Tell me who would you be?
Would you be me?
The woman in me?
Would you like to be under my skin?
I will let you in, yeah yeah yeah

Hello, internet! Do you want to know what I just found out about Billie Myers? Have a guess. No, go on. Not about the fact that she’s bisexual; I knew that already. Or that she used to be a nurse. Or that she criticised Obama for failing to mention marriage equality in a speech. Or that she has a remix album. Or that she’s from Coventry. No. None of them.

What I just found out is that she sang Kiss The Rain.

I genuinely didn’t know this. I remember the song being on NOW That’s What I Call Music! 38, but I don’t remember ever being into it. What I was into was her 1998 follow-up Tell Me, which reached number 28 in the charts and was also probably responsible for my entire sexual awakening.

I shall explain.

Black-and-white shot of a couple kissing.
This is the sort of screenshot I’d expect from a normal Soft Porn Sunday!

I was 13 in 1998. Having tried to convince myself for the past two years that I wasn’t actually interested in sex had proved to be a fruitless endeavour. I was now getting more interested in my body and what made it tick, and certain words or phrases (or ideas) did so. Making love was certainly one of them, as opposed to the shorter, four-letter words that the rowdy boys in my year used as punctuation. I was also aroused by various odd ideas like being encased in a sex machine or staying at school overnight to have sex with the girl I sat next to in French.

And Tell Me by Billie Myers.

For those of you that don’t know, Tell Me is a song about sex. More specifically, it’s a song in which Billie envisions as herself as the person with whom she is having sex, while having sex with them. In it she entreats the person (who doesn’t have a specific gender) to tell her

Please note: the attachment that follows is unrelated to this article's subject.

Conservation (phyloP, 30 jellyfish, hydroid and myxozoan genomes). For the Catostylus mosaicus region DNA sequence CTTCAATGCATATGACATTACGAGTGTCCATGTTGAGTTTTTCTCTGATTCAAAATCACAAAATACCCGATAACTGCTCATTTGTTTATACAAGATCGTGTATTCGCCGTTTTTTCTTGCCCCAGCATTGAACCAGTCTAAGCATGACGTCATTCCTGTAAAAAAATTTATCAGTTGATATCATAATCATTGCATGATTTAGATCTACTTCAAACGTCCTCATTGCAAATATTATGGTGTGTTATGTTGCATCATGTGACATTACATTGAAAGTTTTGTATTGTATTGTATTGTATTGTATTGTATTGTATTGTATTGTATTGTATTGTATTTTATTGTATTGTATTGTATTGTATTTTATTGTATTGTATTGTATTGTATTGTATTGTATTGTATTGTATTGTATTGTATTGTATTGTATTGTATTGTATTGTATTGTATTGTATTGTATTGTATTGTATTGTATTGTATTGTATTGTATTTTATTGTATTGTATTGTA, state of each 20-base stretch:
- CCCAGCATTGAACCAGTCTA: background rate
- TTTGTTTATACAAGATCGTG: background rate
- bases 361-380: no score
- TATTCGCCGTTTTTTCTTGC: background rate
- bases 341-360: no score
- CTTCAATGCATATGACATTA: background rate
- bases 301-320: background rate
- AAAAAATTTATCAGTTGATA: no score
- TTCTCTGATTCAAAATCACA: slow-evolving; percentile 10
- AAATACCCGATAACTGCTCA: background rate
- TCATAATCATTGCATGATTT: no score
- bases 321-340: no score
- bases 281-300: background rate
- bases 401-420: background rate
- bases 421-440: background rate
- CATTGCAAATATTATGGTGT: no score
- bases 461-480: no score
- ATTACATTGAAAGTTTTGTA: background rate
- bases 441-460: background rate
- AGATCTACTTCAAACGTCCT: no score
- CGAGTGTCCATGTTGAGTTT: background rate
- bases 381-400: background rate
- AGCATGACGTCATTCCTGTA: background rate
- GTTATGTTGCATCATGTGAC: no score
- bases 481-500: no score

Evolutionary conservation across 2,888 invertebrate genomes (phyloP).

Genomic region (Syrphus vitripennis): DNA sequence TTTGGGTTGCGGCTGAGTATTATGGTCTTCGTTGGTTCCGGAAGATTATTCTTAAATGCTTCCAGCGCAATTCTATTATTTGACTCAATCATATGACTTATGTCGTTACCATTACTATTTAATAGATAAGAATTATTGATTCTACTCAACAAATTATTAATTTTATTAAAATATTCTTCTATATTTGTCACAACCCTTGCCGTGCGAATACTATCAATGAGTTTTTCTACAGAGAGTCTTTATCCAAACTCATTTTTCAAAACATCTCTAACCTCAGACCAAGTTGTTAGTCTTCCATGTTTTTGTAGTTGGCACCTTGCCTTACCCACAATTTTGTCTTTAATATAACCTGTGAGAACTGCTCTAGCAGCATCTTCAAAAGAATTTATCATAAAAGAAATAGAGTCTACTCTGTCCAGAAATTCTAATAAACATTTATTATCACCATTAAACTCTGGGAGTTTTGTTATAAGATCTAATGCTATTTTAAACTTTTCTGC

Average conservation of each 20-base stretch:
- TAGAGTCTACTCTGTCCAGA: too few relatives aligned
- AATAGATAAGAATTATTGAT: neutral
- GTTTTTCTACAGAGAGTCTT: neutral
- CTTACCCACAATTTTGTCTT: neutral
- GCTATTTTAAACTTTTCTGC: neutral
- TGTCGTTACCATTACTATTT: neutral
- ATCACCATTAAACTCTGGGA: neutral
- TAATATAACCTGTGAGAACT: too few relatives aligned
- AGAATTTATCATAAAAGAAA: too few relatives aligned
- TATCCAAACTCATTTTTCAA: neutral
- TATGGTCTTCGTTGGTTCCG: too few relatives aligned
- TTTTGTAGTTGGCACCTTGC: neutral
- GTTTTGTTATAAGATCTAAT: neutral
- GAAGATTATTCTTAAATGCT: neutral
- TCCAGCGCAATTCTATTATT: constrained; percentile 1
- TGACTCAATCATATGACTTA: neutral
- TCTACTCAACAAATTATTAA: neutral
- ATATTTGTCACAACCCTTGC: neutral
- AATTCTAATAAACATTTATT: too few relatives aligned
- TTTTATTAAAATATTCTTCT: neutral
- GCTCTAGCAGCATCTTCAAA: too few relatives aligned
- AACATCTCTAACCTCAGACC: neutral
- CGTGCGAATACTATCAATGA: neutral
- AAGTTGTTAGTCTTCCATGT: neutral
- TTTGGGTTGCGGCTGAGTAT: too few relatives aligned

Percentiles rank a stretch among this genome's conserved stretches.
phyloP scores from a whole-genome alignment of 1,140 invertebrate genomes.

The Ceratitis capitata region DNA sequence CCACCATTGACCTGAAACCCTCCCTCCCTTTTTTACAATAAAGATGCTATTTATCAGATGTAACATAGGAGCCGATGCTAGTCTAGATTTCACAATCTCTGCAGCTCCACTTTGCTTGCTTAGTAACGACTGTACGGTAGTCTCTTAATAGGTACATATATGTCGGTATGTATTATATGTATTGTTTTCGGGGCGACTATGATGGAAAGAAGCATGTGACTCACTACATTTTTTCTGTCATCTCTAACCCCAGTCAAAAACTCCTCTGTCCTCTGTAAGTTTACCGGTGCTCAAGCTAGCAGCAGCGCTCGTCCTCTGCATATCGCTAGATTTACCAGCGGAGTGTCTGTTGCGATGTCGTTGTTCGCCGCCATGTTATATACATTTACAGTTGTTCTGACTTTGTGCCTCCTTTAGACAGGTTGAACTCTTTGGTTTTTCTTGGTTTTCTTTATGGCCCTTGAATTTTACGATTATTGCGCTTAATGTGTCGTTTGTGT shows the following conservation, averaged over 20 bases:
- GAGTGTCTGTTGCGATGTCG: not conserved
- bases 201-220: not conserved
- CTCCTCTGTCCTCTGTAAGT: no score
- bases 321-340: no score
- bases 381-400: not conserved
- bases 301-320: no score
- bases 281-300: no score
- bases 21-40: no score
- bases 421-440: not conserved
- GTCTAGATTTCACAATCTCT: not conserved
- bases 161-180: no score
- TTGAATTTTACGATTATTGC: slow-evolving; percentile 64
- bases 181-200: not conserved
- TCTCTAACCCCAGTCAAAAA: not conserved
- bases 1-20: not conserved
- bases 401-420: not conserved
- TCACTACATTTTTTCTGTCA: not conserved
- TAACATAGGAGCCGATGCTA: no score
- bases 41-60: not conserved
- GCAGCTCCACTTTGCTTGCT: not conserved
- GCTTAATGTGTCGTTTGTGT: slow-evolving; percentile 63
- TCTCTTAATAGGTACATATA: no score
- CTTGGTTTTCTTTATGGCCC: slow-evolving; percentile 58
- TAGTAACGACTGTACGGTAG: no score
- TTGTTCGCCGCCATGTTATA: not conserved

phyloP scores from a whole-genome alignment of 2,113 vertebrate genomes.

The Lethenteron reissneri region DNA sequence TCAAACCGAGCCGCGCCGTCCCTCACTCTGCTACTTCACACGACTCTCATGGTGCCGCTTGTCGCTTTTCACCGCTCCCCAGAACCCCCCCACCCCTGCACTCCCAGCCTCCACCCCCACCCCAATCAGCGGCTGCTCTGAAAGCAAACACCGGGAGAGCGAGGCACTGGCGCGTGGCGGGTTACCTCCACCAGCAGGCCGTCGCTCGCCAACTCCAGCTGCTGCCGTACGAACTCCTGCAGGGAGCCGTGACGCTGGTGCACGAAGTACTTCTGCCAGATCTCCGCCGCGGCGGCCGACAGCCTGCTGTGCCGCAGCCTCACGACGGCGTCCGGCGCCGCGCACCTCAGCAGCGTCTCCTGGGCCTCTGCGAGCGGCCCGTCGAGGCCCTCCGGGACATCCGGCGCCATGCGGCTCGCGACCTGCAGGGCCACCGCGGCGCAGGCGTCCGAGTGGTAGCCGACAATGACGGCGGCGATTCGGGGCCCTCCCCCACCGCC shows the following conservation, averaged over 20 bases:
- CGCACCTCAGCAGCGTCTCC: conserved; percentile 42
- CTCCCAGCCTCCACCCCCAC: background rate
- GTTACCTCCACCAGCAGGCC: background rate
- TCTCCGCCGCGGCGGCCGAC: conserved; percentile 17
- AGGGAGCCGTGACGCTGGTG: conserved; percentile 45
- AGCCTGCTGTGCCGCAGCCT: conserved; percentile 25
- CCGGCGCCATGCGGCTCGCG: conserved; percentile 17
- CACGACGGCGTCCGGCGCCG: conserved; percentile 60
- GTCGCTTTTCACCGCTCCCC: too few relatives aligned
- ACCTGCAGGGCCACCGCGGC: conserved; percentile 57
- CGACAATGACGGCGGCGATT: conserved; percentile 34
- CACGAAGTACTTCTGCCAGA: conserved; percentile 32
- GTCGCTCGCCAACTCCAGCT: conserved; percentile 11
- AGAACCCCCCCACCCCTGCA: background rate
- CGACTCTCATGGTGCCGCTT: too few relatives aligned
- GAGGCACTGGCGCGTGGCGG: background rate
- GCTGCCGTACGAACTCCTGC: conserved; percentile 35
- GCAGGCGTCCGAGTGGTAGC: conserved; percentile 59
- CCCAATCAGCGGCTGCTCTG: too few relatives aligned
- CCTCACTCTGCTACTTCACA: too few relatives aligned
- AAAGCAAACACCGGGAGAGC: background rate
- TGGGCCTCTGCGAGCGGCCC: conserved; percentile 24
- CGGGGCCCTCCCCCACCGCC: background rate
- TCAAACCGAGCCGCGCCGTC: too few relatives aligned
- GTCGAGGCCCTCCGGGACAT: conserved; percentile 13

Oh, how does it feel
Making love to me like you do?

and even freely admits that

Naked, oh, I like you naked
And when I fake it, you like me more

To a thirteen-year-old, this was nothing short of a revelation. A song about having sex, by a woman who’s probably at some point had sex, who clearly enjoys sex, and is comfortable enough to admit so. What is she, some sort of goddess?

And then we have the music video.

Billie Myers with her shirt half-undone, exposing her bra, in front of a multicoloured background.
Billie’s audition to be the next Max Headroom was met with mixed reviews.

I’ve been watching porn for a long time now and I still don’t think I’ve ever seen anything quite as sexually charged. The video is – there is no other word for it – HOT. There is a kind of plot, I suppose, but the majority of it is disconnected shots of moderately sexual activity happening in various places (centred around a strip club, which is where the video’s prologue starts). Throughout its 4:50 runtime, we get:

– people getting frisky, both with Billie Myers, and each other
– people getting frisky, both in pairs and in threes, and occasionally in groups
– occasional shots of an Indian goddess doing a belly dance
The Matrix-like spacey black outfits
– Max Headroom-ish kaleidoscopic backgrounds
– women wearing nothing but a bra
– strippers wearing very little on their lower half
– everyone being really sultry and nobody actually giving a fuck
– a couple towards the end possibly actually having sex on the bar

A couple in skintight black catsuits in front of neon lights on a dark background.
Hey, this new TRON remake looks good.

Billie spends the entire video in various states of undress, possibly doing a striptease herself (or is it a sort of “exposing my vulnerability” thing? Whatever it is, I’m grateful for it), and in fact the final shot is of her, slightly abashed, putting her clothes back on and fading out.

It’s all very clever, very tantalising, incredibly sexy, and it’s underscored by the song itself, which is great in its own right. Add the lyrics to the excellent music and there’s very little doubt as to why this was my gateway drug back in 1998.


Billie Myers doing her shirt up at the end of the video.
Don’t cover your modesty, Billie. You have nothing to hide.

“I wonder what this song is called?” said my dad, jocularly, as Billie sang “tell me, tell me, tell me, tell me…” while gyrating on Top of the Pops.
“Hnnnnnnnnnnnngh,” I said unhelpfully, before realising he’d made a joke.
“Anyway, I’m going to make dinner. Do you want to help?”
“Would I have to stand up?”
“…I expect so…”


“I’ll be with you in a few minutes.”